Countdown to the French Election
First there was Brexit, then Trump and now it's the French election; or at least that's the narrative playing out in the markets. We take a closer look. The Australian dollar was the top performer Thursday while the yen lagged. The Japan Nikkei PMI is due next. The Premium Insights closed the EURCAD long at 1.4495 for a 235-pip gain in order to make a way for a tactical dual EUR trade on Friday ahead of Sunday's French elections.
Polls showed fractional momentum for Macron, helping to boost the CAC-40 in countdown mode to the Sunday's 1st round vote. That uptick may be telling because a large number of voters said they were undecided earlier in the month.
A poll from Harris showed Macron at 24.5%, Le Pen at 21%, Fillon at 20% and Melenchon at 19%. Given the margin of error and other factors like turnout and undecideds, it's conceivable the second round could be the far right candidate Le Pen and the far left candidate Melenchon. Polls show Melenchon would win that contest but German Fin Min Schaeuble called it a 'nightmare scenario' because both are euroskeptics.
What's important to remember is that's a highly unlikely scenario and the only result that could immediately upend the euro. If Macron finishes in the top-two and moves to the runoff, he's heavily favoured against any of the candidates. Fillon would also be a big favorite against Le Pen or Melenchon.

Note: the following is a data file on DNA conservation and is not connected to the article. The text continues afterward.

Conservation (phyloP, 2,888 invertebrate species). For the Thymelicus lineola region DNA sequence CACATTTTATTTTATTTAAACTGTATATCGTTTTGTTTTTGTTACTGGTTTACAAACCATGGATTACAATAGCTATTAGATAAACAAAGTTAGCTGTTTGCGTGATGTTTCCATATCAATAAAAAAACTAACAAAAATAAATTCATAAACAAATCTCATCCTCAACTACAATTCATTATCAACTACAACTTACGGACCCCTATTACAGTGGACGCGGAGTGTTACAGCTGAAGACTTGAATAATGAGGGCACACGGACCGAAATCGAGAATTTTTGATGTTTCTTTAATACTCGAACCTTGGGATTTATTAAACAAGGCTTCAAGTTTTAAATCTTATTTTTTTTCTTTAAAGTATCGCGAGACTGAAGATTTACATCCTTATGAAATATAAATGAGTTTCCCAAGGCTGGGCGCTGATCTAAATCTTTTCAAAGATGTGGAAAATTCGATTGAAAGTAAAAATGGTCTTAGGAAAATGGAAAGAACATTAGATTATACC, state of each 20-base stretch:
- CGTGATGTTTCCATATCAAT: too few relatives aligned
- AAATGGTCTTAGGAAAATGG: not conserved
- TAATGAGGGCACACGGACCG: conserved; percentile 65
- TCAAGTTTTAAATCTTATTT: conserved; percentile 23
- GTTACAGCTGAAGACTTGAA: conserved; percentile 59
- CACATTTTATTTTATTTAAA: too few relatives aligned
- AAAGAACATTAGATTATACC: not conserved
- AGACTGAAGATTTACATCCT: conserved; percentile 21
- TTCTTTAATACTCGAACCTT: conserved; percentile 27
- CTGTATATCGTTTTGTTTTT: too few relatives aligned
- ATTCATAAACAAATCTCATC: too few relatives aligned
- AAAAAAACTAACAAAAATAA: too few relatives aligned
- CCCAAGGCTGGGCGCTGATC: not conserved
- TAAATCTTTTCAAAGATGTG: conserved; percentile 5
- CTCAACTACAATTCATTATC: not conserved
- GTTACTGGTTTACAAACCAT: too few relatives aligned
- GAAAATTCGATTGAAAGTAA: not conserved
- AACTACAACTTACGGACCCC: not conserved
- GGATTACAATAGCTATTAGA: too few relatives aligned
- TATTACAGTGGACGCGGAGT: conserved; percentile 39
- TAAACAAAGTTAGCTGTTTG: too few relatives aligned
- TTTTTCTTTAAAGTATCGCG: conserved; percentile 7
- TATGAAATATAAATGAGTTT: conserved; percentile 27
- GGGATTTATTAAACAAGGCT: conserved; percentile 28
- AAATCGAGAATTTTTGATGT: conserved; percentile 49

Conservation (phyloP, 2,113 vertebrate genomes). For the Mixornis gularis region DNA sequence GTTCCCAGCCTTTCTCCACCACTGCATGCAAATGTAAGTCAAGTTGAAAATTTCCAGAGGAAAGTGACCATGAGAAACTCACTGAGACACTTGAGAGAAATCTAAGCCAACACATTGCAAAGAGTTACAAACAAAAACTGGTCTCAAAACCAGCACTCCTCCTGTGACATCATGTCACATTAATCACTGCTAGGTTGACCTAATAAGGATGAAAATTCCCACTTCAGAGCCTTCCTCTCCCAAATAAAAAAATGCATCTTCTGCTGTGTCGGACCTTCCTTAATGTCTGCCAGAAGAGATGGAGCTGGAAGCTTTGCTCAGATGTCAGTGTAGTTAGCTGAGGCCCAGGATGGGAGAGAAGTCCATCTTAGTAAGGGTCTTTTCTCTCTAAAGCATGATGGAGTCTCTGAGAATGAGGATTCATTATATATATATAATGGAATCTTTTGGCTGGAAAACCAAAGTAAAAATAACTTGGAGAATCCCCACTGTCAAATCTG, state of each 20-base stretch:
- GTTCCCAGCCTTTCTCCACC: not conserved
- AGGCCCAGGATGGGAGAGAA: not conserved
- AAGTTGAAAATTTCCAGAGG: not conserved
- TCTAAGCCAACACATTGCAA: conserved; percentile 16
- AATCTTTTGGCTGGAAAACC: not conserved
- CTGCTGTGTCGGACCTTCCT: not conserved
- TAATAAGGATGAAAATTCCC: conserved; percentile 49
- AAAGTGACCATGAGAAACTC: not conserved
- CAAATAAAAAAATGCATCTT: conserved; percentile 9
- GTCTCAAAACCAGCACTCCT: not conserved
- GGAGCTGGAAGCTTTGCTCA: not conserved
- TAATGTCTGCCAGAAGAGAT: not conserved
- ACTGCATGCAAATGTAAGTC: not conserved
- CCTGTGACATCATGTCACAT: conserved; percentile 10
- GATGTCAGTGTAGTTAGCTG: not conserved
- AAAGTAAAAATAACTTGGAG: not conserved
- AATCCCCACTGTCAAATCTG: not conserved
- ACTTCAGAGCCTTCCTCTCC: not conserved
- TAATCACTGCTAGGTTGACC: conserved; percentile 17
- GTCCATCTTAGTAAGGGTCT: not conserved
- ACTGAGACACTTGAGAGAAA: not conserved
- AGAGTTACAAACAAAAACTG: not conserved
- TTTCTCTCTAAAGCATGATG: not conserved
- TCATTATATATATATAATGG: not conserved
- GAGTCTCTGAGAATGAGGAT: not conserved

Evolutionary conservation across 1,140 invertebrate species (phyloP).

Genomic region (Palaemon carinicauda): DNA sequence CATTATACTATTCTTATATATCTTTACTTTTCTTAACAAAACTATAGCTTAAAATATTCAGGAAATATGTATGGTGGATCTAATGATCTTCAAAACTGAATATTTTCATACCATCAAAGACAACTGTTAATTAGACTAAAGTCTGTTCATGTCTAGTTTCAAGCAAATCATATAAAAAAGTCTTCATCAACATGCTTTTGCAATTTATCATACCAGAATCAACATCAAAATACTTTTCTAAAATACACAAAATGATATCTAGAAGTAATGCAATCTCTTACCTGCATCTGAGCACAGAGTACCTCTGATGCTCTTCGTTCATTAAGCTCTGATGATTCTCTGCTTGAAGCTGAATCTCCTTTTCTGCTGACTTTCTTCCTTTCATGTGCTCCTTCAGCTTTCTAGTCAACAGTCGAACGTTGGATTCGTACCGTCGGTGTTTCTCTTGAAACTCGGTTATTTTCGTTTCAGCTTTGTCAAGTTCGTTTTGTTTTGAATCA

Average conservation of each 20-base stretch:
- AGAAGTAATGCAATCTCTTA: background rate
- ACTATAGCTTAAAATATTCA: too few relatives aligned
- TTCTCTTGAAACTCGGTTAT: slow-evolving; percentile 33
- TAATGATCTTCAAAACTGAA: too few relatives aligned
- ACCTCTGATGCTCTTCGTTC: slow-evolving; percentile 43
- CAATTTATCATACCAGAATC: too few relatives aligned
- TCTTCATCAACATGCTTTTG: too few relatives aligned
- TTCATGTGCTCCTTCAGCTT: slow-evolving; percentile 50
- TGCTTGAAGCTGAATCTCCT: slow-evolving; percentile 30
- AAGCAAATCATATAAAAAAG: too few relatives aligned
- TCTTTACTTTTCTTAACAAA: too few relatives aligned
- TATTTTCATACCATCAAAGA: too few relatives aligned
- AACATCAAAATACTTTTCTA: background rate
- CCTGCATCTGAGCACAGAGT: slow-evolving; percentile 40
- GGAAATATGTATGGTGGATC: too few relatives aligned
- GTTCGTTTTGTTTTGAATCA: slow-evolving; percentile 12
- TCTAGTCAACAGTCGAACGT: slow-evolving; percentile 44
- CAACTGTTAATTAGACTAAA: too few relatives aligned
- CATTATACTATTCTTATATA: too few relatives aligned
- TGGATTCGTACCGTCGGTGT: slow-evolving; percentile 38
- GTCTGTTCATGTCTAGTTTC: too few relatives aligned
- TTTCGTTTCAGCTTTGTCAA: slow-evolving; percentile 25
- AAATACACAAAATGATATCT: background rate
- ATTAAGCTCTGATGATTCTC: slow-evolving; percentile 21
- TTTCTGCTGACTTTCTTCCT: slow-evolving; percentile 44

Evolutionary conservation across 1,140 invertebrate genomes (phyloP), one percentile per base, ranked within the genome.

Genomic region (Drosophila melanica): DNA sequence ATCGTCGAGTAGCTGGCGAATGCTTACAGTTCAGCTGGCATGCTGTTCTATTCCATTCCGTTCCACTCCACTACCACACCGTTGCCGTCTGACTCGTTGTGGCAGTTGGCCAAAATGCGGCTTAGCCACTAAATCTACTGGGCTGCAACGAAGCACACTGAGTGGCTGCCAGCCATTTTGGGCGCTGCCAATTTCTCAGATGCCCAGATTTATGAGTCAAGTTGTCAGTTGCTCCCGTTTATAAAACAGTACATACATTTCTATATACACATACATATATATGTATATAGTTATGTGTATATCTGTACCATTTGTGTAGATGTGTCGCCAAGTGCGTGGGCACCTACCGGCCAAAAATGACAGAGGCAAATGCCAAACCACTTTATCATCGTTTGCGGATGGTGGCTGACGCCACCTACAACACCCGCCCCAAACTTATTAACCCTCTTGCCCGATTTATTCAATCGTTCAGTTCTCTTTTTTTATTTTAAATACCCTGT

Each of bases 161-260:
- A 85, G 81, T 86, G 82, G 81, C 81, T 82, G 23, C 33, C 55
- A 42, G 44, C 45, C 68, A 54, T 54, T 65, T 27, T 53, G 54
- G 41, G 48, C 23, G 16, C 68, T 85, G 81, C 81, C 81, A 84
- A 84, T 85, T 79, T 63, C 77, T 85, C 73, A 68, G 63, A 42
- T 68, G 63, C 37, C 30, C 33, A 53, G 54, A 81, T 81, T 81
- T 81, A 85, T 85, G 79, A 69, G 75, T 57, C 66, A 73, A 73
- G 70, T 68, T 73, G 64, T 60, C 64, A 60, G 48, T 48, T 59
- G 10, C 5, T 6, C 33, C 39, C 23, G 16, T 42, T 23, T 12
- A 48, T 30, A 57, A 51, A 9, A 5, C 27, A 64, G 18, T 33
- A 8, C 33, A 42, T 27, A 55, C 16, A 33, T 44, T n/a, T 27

So while the market sees this as a potential redux of Brexit or Trump, it would take a far bigger swing. Brexit polls were close in the days ahead of the vote and Trump lost the popular vote but won the electoral college. In France, it's a national popular vote so polling is simplified.
That said, there is always the risk that voters are playing coy with pollsters again or could swing late. The risks may be even higher after what looked like a terrorist attack on the Champs Elysee late Thursday. That alone could add to jitters Friday.
After talking with many traders and analysts, there is a distinct fear of history repeating itself but those fears (and market pricing) overstate the odds of a major surprise.
Sunday Afternoon Volatility
Watch for exit polls hitting at 8 pm Paris time on Sunday (7 pm London, 2 pm New York), coinciding with the market open in the Pacific.
Before that, we'll watch for continue comments from leaders at IMF meetings in Washington and the Japan Nikkei PMI at 0030 GMT. The prior was 52.4.